This Autumn Statement was the Conservative Party’s opportunity to finally draw a line under the disaster that has become known as Trussonomics. However, its legacy will continue to loom large over the economy for the next few years. The fact that much of the current pain could have been avoided had Truss and Kwarteng actually listened and not acted in such a crusader-like fashion is more than frustrating; it’s still beyond comprehension.
The official announcement of the much-briefed cuts to public spending was no surprise and marks the start of austerity 2.0 despite Jeremy Hunt’s insistence it’s not; even though the scale of fiscal consolidation is comparable to Osborne’s 2010 budget but with a different mix: 55% spending cuts and 45% tax hikes.
The £60bn black hole in the public finances needs to be filled but it’s the poorest in society who will feel the most distress. Government departments are facing a spending freeze in real terms between 2025 and 2028, saving about £30 billion per year by 2028. That’s an eye watering figure but the damage inflicted on the UK’s public services will be felt by ordinary working people; no one should shy away from acknowledging that harsh reality and what it will mean for all of us.
Jeremy Hunt had already warned that he planned to reduce the energy support package which capped energy costs for an average household at £2,500 for the next two years. Today’s statement will see the introduction of targeted support from April 2023, which is good news in terms of giving us some certainty, but means that most of us – except for pensioners and those on low incomes – will be faced with cost increases to the higher cap of around £3,000. Millions of people, including some lower middle earners, are already choosing between eat or heat this winter so this will be a real kick in the teeth. It will also make people reassess how they spend any disposable income they may have which will have a direct effect on their discretionary and luxury purchases. Retail and hospitality are still reeling from both the pandemic and soaring costs so this will – I fear – be another nail in the coffins of many firms, which is heart-breaking.
The decision to extend the freeze on personal tax thresholds – including income tax, national insurance and inheritance tax – until April 2028 will mean more of us are going to be paying higher-rate tax. This fiscal drag will no doubt work as incomes are expected to continue to rise in-line with inflation, thus hauling more and more of us into paying tax and then into the higher tax bands. This move is expected to raise billions for the Treasury but is yet another hit to personal finances. The same principle applies to pensioners, even though the Pensions Triple Lock and Pension Credit will be protected and rise in April 2023 by 10.1%, and those on benefits. Nobody is immune.
The reduction of the additional tax rate threshold from £150,000 to £125,140 does, in theory, mean that higher earners will have a larger tax burden. It certainly chimes with the chancellor’s notion that, “people with the broadest shoulders will bear the heaviest burden”. However, it’s maximum impact is £1,243 per year, so it could be argued that this is just a headline grabbing, token act on the Treasury’s part and won’t actually raise that much money.
The big increase in the National Minimum Wage to £10.42 sounds great, but sadly for most low earners, most of it will disappear in matching reductions in benefits. I fear it will largely just end up being an increase in costs for employers, many of whom are already struggling to stay afloat.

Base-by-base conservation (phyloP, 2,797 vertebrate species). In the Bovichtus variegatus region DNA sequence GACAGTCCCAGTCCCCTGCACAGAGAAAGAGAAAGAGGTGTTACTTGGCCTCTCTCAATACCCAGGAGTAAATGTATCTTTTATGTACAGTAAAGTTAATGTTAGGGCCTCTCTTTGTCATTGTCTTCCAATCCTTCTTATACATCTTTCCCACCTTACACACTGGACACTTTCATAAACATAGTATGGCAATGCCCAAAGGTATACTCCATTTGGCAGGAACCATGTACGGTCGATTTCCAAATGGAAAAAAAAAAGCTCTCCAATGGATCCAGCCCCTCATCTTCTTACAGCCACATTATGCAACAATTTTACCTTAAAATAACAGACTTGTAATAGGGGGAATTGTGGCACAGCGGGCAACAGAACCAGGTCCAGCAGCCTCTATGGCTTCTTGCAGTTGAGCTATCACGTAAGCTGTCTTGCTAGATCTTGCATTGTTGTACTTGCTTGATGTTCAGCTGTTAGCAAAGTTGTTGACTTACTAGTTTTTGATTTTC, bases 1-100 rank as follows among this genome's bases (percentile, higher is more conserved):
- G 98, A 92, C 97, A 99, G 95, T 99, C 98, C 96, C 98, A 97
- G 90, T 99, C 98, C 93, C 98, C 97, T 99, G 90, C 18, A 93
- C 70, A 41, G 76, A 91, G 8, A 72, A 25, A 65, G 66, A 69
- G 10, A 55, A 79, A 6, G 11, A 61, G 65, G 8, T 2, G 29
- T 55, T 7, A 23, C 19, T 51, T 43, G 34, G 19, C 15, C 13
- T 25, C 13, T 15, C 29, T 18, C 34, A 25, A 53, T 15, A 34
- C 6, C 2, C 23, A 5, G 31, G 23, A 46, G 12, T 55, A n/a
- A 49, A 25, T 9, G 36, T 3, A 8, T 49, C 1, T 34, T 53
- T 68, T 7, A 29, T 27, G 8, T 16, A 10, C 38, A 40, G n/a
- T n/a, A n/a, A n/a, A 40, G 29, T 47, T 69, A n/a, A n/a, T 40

I am very pleased the oil and gas companies windfall tax will be extended and rise from 25% to 35%. It is a positive step, although I believe it should have been higher still. It would have been a step forward in making a slightly fairer society. Especially when the package of support on business rates is around £13.6 billion in total. A higher windfall tax could have helped to raise this and reduce other announced cuts and tax increases.
The changes in capital gains tax and dividend allowances were no massive surprise but they chip further away at business owners.
In terms of R&D, the decision to scale back the benefits of the currently very generous SME scheme is a shame, but I guess is an inevitable consequence of a few unscrupulous advisers and fraudsters spoiling it for everyone else. The increase in the RDEC (large company) scheme credit is welcomed and I suspect this is the first step towards everyone eventually moving onto the RDEC scheme. I understand that RDEC is less susceptible to fraudulent claims, however, it is much less generous. Many innovative, small companies rely on their R&D tax credit claims to keep them afloat in their early years and I fear this could create much damage and threaten the viability of some of them.
The much-maligned term ‘levelling up’ was uttered to some scorn from the other side of the House of Commons but I do welcome the announcement that round two of the Levelling Up Fund will invest at least £1.7bn in local projects across the UK. Hopefully it will be actioned. Although I am slightly sceptical that his plan to encourage competition within the science and digital technology industries will turn the UK into the world’s next silicon valley.
It’s clear today’s statement was all about bringing down inflation, but whilst it remains stubbornly high, at the current rate of 11.1%, the prospect of long-term sustainable economic growth will remain a pipedream. The government needs to get a handle on this hidden tax by getting debt down and balancing the books over the medium term. Will they do it? That’s just a waiting game. But at least today feels like a credible first step backed up by independent analysis, rather than blind hope or an ideology. What is guaranteed is that we are all in for a bumpy and painful couple of years.